The Conviction of Cora Burns by Carolyn Kirby

Cora Burns

My enormously grateful thanks to lovely friend and publicist Katherine Sunderland at No Exit Press for a surprise copy The Conviction of Cora Burns by Carolyn Kirby in return for an honest review.

The Conviction of Cora Burns was published by No Exit on 21st March 2019 and is available for purchase through these links.

The Conviction of Cora Burns

Cora Burns

To believe in her future, she must uncover her past…

Birmingham, 1885.

Born in a gaol and raised in a workhouse, Cora Burns has always struggled to control the violence inside her.

Haunted by memories of a terrible crime, she seeks a new life working as a servant in the house of scientist Thomas Jerwood. Here, Cora befriends a young girl, Violet, who seems to be the subject of a living experiment. But is Jerwood also secretly studying Cora…?

My Review of The Conviction of Cora Burns

A prison photograph will lead to all manner of new elements in Cora’s life.

Wow! I absolutely adored The Conviction of Cora Burns. It is historical fiction at its most perfect. Carolyn Kirby transports the reader back to the Birmingham area of the 1880s without missing a beat or putting a foot wrong. I cannot begin to imagine the hours and hours if research that must have gone in to creating such a clear and accurate historical, scientific and sociological narrative. The tone is absolutely fitting for this twisting, absorbing and brilliant story.

The debate between nature and nurture and the gradual unfolding of Cora’s personality and identity held me spellbound. Her search for Alice Salt, her passionate nature and her ability to deal with the kind of adversity that was all too prevalent in the era make Cora one of the most intriguing and enthralling characters I’ve encountered in fiction. She is flawed, clever, spiteful, manipulative, honest and scheming so that I was fascinated by her. I loved the multiple meanings relating to her as a person in the title. She is convicted of a crime, she has the conviction that she will discover Alice, she has the conviction of her own decisions and the conviction that she can affect her future. Now I’ve finished reading The Conviction of Cora Burns I don’t want to leave her behind. I want to meet her in real life and speak with her further about her life and what happened beyond the book, so vivid and real a person she became to me.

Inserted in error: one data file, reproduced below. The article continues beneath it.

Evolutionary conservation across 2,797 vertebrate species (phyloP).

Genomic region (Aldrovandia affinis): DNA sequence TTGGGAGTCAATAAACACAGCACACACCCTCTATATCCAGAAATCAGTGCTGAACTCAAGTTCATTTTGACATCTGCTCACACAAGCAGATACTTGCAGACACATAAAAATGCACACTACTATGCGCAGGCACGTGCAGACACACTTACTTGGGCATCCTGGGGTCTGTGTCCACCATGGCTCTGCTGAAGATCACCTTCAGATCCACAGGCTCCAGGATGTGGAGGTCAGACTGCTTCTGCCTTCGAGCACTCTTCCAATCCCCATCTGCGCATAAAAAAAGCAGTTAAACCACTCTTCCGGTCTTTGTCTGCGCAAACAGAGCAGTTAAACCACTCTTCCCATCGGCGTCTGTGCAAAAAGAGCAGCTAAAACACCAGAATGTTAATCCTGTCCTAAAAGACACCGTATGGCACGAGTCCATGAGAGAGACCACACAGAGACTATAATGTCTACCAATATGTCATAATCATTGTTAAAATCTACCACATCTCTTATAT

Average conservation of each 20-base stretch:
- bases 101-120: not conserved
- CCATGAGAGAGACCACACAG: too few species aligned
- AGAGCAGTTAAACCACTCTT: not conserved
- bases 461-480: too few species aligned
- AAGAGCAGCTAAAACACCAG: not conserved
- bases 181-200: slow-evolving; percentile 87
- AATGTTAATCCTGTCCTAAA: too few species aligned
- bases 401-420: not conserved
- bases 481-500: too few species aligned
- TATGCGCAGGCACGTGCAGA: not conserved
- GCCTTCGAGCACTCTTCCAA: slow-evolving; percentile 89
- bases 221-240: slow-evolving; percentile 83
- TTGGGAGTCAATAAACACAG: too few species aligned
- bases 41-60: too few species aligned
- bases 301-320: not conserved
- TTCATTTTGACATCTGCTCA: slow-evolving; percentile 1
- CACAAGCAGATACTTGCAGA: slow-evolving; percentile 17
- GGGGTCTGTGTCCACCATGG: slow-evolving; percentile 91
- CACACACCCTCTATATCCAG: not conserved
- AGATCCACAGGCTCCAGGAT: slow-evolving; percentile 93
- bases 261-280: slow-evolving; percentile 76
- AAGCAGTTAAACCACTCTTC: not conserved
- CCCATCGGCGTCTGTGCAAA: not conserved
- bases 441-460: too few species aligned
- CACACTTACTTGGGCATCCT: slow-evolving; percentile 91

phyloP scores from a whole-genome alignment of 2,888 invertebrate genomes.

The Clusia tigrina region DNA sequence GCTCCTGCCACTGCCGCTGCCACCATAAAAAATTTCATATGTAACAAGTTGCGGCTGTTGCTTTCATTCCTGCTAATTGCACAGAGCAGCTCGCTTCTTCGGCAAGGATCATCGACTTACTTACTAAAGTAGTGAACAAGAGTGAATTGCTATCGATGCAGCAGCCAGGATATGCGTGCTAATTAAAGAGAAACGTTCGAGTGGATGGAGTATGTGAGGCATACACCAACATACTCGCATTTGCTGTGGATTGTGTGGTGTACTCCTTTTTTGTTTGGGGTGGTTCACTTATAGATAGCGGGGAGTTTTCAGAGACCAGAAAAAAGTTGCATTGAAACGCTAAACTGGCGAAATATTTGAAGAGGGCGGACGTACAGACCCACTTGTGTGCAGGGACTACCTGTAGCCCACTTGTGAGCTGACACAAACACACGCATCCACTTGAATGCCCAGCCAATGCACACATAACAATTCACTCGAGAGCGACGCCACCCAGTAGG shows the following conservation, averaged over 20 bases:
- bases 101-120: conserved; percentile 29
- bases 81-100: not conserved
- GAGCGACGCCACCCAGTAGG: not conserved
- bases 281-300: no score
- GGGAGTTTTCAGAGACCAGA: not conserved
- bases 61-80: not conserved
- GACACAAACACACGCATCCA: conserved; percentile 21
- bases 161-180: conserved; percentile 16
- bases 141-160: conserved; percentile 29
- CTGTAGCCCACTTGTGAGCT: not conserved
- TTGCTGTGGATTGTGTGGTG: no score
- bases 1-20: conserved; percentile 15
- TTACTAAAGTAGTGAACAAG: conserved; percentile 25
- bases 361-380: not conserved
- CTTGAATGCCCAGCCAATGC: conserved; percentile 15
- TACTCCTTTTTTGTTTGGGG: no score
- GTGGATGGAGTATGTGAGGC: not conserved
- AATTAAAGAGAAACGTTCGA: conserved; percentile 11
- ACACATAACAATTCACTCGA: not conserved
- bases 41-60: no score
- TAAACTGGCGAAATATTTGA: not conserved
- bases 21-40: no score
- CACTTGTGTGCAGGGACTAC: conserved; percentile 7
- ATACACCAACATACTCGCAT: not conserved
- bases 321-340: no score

The plot is a stunner! There are so many wonderfully wrought layers that I simply want to turn back to the beginning and read the book again. Being married to a scientist and photographer I found those aspects of the plot mesmerising, but even better were the philosophical and sociological threads of this superb historical novel. Carolyn Burns deserves all the plaudits and all the awards possible for a debut writer. The Conviction of Cora Burns is an absolute triumph and is a fascinating story I won’t forget for a very long time.

Put simply, this book has resonated with my reader soul completely. Carolyn Kirby has created a world I don’t want to leave. I think The Conviction of Cora Burns is an absolute triumph and I hope it is the huge success it deserves to be.

About Carolyn Kirby

carolyn kirby

Carolyn Kirby’s debut novel The Conviction of Cora Burns was begun on a writing course at Faber Academy and went on to win the Bluepencilagency Award for unpublished novels. Published in March 2019 by No Exit Press in the UK and Dzanc Books in North America, the novel has been getting praise from reviewers and journalists. The Sunday Mirror called it; ‘A great historical novel with bite,’ and it was chosen by The Times as an historical fiction book of the month.

Before being a full-time writer, Carolyn worked in social housing and as a teacher. She has two grown-up daughters and lives with her husband in Oxfordshire.

You can follow Carolyn on Twitter @novelcarolyn and Facebook.

12 thoughts on “The Conviction of Cora Burns by Carolyn Kirby

  1. Lellalee says:

    This book sounds amazing! I love reading all about the lives of ordinary people in the Victorian era. This sounds like a thoroughly well researched and intriguing read! xxx

    Liked by 1 person

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